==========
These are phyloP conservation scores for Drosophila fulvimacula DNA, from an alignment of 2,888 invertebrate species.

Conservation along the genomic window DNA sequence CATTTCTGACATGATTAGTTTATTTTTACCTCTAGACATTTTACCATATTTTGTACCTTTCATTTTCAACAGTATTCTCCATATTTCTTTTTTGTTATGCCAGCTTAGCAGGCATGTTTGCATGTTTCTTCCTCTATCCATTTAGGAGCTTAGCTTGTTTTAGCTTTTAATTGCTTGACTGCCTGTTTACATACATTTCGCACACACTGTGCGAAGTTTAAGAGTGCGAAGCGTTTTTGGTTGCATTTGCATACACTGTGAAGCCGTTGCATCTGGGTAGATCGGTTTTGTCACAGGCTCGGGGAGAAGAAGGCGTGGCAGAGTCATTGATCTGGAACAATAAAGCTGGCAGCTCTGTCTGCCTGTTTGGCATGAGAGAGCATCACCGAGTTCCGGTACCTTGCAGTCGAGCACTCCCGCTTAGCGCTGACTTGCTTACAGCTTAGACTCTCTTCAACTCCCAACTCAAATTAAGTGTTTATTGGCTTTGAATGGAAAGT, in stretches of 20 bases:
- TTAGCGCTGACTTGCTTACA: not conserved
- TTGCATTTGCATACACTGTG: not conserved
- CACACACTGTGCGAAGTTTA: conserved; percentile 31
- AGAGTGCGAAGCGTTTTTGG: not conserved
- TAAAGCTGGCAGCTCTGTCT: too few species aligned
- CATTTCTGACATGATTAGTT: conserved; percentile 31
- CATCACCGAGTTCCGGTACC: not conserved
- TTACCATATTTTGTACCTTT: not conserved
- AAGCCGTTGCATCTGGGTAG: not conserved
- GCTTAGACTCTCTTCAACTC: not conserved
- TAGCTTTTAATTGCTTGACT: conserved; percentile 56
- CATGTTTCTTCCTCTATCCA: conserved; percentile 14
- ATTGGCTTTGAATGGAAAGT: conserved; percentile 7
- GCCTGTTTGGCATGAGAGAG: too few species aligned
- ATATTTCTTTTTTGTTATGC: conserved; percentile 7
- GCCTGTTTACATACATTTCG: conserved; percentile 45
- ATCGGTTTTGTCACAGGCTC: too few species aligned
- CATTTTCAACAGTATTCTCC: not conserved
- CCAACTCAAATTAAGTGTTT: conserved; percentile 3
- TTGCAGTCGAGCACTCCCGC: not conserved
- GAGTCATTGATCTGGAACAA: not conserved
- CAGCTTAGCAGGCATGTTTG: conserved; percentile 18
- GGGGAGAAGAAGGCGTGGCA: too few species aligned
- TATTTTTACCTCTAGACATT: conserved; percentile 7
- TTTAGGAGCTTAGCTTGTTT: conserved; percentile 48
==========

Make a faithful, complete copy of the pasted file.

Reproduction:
These are phyloP conservation scores for Drosophila fulvimacula DNA, from an alignment of 2,888 invertebrate species.

Conservation along the genomic window DNA sequence CATTTCTGACATGATTAGTTTATTTTTACCTCTAGACATTTTACCATATTTTGTACCTTTCATTTTCAACAGTATTCTCCATATTTCTTTTTTGTTATGCCAGCTTAGCAGGCATGTTTGCATGTTTCTTCCTCTATCCATTTAGGAGCTTAGCTTGTTTTAGCTTTTAATTGCTTGACTGCCTGTTTACATACATTTCGCACACACTGTGCGAAGTTTAAGAGTGCGAAGCGTTTTTGGTTGCATTTGCATACACTGTGAAGCCGTTGCATCTGGGTAGATCGGTTTTGTCACAGGCTCGGGGAGAAGAAGGCGTGGCAGAGTCATTGATCTGGAACAATAAAGCTGGCAGCTCTGTCTGCCTGTTTGGCATGAGAGAGCATCACCGAGTTCCGGTACCTTGCAGTCGAGCACTCCCGCTTAGCGCTGACTTGCTTACAGCTTAGACTCTCTTCAACTCCCAACTCAAATTAAGTGTTTATTGGCTTTGAATGGAAAGT, in stretches of 20 bases:
- TTAGCGCTGACTTGCTTACA: not conserved
- TTGCATTTGCATACACTGTG: not conserved
- CACACACTGTGCGAAGTTTA: conserved; percentile 31
- AGAGTGCGAAGCGTTTTTGG: not conserved
- TAAAGCTGGCAGCTCTGTCT: too few species aligned
- CATTTCTGACATGATTAGTT: conserved; percentile 31
- CATCACCGAGTTCCGGTACC: not conserved
- TTACCATATTTTGTACCTTT: not conserved
- AAGCCGTTGCATCTGGGTAG: not conserved
- GCTTAGACTCTCTTCAACTC: not conserved
- TAGCTTTTAATTGCTTGACT: conserved; percentile 56
- CATGTTTCTTCCTCTATCCA: conserved; percentile 14
- ATTGGCTTTGAATGGAAAGT: conserved; percentile 7
- GCCTGTTTGGCATGAGAGAG: too few species aligned
- ATATTTCTTTTTTGTTATGC: conserved; percentile 7
- GCCTGTTTACATACATTTCG: conserved; percentile 45
- ATCGGTTTTGTCACAGGCTC: too few species aligned
- CATTTTCAACAGTATTCTCC: not conserved
- CCAACTCAAATTAAGTGTTT: conserved; percentile 3
- TTGCAGTCGAGCACTCCCGC: not conserved
- GAGTCATTGATCTGGAACAA: not conserved
- CAGCTTAGCAGGCATGTTTG: conserved; percentile 18
- GGGGAGAAGAAGGCGTGGCA: too few species aligned
- TATTTTTACCTCTAGACATT: conserved; percentile 7
- TTTAGGAGCTTAGCTTGTTT: conserved; percentile 48